After the second secret leadership ballot, Theresa May has once again commanded large support with 199 votes, and will now face Andrea Leadsom in the membership vote. She is the natural descendant of the Tory leadership and the right person to take the party, and more importantly the country, forward and through the instability we face.

She has the ability to unite the Conservative Party after a bruising referendum, she oozes the sensibility and stability that Britain and the electorate are desiring. She has successfully maintained the position of Home Secretary, a notoriously replaceable position, for the past 6 years. It is vital at this time of political and economic instability that we have a steady hand at the wheel, a senior minister who commands the intellect, level-headedness and experience for the job.

Theresa May will face three major issues in her tenure should she be elected Prime Minister. Firstly, she will have to unite the Conservative Party. She is clearly the most moderate of the two candidates and holds more progressive social views, an integral part of the transition the party has made since the Major years. One Tory MP recently described her as “sometimes extremely frightening, but she also is fantastically lovely and kind.” She has the potential to strike the balance between the determination of Thatcher, and the kindness to fully embrace the path of ‘Compassionate Conservatism’ which has so far achieved well at the polls.

In her speech announcing her leadership bid, she made many remarks about the inequality, unfair playing field, uneven economic recovery and social justice that will appeal greatly to the ears of the public and plant our feet firmly on the side of working people as well as the middle classes, so we can truly claim we are all in this together.

The second main issue Mrs May faces is our exit from the European Union, getting a good deal for Britain which satisfies ‘leave’ voters and doesn’t alienate ‘Remain’ voters either. She has already expressed that the new parliamentary division which will be responsible for our exit, will be headed by a Leave MP. She has equally accepted that freedom of movement must change as we currently know it, but if possible Britain should maintain as much access to the single market. With a balanced cabinet, she can get a deal with satisfies both sides of the electorate. Clearly, one might worry that she is not committed to ‘Brexit’ as her Leave Campaigning counter part, but her record speaks for her.

She was told she wouldn’t be able to confront corruption in the police and she has. She was told she would not be able to open the investigations against Britain’s elite celebrities over sexual misconduct in the 70’s and 80’s, nor gain justice for the families of the 96 victims of the Hillsborough tragedy, but she has. She has the bravery, determination and stubbornness to negotiate a sensible exit from the EU, while maintaining Britain’s respected world image.

Finally, she will face the challenge of how to win the next General Election. Almost the entirety of the first two years of this parliament will have been consumed by the referendum. The Conservatives only have three more years before the next election, and a lot of promises to deliver on, they must simply get on with governing. Our exit from the European Union cannot dominate the years that now follow, it will not be enough to show the public of our achievements being simply ‘We got you out of Europe’. There needs to be more attempts to reduce the deficit, deliver on the promise to make all parts of the country feel the benefits of economic growth, continued investment in infrastructure and increasing the confidence of investors and shareholders to back a post-Brexit Britain.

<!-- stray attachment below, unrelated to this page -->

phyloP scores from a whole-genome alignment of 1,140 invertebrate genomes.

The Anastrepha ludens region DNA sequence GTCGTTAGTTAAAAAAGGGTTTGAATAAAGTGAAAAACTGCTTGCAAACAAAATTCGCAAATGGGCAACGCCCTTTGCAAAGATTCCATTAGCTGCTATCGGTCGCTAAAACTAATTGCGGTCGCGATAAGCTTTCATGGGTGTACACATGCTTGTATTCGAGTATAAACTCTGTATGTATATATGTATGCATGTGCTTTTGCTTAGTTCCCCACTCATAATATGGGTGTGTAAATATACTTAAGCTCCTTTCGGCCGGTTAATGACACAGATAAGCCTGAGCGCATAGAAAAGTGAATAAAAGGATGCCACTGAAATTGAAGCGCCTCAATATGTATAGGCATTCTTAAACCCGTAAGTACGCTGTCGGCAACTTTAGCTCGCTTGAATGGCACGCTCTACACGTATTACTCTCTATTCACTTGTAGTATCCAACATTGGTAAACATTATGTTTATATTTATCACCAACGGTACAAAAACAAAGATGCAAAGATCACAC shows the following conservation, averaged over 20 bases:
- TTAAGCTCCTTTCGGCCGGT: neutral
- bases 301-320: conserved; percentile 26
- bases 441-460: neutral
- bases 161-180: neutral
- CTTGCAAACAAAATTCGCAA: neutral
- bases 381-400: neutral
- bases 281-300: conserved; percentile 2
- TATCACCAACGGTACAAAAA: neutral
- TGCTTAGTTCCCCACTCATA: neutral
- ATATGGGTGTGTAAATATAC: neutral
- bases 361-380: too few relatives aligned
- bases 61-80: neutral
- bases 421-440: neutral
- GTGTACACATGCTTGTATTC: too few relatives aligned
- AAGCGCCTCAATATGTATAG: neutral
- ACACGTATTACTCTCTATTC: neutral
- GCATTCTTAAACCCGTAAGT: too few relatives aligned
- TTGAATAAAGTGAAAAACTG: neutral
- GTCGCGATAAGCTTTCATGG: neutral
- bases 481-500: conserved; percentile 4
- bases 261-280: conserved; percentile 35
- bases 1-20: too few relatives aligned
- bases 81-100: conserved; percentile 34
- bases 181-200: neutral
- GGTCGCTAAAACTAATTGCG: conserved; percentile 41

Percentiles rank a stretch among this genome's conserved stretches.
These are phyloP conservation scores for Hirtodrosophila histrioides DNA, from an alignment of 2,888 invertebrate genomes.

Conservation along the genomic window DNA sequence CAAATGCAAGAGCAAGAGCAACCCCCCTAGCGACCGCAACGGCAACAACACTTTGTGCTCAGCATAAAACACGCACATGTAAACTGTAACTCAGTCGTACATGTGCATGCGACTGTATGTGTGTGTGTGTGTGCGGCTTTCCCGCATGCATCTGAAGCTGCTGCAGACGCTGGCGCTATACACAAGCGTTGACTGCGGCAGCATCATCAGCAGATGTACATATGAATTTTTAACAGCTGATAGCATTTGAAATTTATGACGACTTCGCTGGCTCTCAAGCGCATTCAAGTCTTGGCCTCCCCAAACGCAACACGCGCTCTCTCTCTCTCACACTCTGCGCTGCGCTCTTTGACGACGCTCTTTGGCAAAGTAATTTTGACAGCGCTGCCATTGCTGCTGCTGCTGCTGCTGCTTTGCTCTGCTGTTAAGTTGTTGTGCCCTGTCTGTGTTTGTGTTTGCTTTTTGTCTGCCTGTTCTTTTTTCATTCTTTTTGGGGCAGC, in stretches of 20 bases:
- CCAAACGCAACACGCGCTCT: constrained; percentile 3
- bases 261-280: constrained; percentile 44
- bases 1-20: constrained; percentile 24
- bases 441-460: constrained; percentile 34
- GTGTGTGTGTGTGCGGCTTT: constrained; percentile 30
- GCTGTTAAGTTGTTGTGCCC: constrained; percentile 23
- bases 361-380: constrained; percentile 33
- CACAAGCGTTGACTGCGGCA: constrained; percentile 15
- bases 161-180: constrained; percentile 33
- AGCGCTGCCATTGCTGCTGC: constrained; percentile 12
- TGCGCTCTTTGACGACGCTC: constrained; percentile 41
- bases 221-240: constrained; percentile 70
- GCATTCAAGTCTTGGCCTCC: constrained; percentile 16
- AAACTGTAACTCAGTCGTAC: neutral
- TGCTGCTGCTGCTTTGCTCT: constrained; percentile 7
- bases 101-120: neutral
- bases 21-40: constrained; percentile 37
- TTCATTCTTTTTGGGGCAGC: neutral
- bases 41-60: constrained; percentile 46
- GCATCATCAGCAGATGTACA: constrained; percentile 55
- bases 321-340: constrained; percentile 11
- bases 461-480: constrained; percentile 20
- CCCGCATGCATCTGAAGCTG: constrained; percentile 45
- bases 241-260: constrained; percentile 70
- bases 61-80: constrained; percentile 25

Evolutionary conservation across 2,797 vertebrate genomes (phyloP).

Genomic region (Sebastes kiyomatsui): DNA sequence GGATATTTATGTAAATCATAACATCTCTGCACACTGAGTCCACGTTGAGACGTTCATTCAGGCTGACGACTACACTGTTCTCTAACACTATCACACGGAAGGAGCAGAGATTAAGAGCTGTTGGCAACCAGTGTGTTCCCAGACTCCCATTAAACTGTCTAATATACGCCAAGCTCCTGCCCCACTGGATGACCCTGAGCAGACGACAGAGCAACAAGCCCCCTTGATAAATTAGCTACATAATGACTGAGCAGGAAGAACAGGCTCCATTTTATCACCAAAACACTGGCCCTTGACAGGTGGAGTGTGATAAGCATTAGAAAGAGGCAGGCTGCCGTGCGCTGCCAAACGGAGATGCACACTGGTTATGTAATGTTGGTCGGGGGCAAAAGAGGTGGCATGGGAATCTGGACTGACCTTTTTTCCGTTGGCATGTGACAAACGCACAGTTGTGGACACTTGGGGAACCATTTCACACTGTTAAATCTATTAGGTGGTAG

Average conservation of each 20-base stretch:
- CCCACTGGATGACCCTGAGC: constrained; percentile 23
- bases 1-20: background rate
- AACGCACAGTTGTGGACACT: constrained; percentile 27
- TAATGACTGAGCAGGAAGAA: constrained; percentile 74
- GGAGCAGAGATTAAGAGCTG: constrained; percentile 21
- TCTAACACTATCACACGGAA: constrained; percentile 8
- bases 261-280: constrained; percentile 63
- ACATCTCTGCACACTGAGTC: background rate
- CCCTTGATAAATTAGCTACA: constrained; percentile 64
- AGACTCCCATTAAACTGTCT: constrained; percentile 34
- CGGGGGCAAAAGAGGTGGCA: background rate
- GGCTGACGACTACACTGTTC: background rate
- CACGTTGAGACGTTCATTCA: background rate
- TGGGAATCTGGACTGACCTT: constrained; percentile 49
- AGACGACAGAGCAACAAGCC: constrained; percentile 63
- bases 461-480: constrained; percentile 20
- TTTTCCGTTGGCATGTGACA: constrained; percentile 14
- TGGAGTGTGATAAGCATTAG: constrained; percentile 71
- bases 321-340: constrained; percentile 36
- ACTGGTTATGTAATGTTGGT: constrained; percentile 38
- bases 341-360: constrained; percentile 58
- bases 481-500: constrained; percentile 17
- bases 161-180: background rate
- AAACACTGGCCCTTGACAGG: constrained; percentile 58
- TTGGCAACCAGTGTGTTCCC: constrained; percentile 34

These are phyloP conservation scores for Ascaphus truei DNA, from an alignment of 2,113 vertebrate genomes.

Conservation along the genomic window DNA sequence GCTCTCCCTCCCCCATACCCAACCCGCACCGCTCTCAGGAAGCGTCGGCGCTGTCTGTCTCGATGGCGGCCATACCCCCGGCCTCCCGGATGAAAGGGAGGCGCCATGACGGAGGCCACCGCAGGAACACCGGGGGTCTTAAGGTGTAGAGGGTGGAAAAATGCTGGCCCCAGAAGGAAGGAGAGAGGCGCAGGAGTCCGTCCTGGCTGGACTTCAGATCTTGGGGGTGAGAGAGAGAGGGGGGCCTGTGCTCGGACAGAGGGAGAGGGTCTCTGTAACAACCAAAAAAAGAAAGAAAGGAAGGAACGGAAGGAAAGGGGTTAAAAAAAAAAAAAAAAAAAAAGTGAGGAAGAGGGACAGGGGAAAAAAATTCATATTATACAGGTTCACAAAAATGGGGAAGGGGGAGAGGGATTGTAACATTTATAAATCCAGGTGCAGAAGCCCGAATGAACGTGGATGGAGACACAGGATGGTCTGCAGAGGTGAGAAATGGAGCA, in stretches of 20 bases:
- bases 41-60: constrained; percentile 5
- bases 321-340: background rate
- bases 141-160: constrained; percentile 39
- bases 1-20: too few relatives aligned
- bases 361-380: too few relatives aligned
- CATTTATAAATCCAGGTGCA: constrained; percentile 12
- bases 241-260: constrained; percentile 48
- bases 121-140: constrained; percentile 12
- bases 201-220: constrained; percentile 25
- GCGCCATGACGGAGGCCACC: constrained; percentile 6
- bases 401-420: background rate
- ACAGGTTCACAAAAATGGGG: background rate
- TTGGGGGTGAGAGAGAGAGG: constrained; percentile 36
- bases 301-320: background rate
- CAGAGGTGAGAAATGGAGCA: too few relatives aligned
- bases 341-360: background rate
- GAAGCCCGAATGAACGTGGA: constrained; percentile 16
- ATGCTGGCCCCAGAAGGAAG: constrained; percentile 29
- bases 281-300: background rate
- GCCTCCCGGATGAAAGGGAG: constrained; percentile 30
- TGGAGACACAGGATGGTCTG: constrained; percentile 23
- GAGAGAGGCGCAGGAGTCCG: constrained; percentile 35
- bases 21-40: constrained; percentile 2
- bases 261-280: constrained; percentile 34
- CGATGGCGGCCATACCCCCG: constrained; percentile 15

Theresa May could be fortunate, Labour could still be facing leadership troubles for the foreseeable future and could still have Jeremy Corbyn in place as leader by the time of the 2020 Election. The task ahead of her, or indeed (x) remains a huge on. Never before has a new Prime Minister stood at the door of 10 Downing Street with so much uncertainty surrounding the future of the country. We are in totally uncharted waters, but we must remember we are a seafaring and adventurous nation, we will reach our intended destination.

The obvious concern with Andrea Leadsom is some of the supporters that she has and the potential direction she may take the party in. She has been publically backed by a number of Senior UKIP politicians, as well as receiving backing from Tory MP’s who typically find themselves on the right hand-side of the party. It is important the Conservatives respect the mandate of the public, the government must make attempts to reduce immigration and to allow for a full exit from the EU. Obviously Conservatives want to regain voters lost to UKIP at the last election, but it is not the right choice to align ourselves politically with UKIP to such a great extent as Leadsom would bring. The country wants progressive, compassionate conservatism, they must not be ignored.

Theresa May would be the best choice for the party and for the future of the country. She has the potential to be a fantastic Prime Minister and appeal to much more of the public than her more divisive counterpart. Whoever the party members should elect, Conservatives will be keen to show they are the natural party of government and can provide stability, progress, a brighter future and a country that works for everyone.


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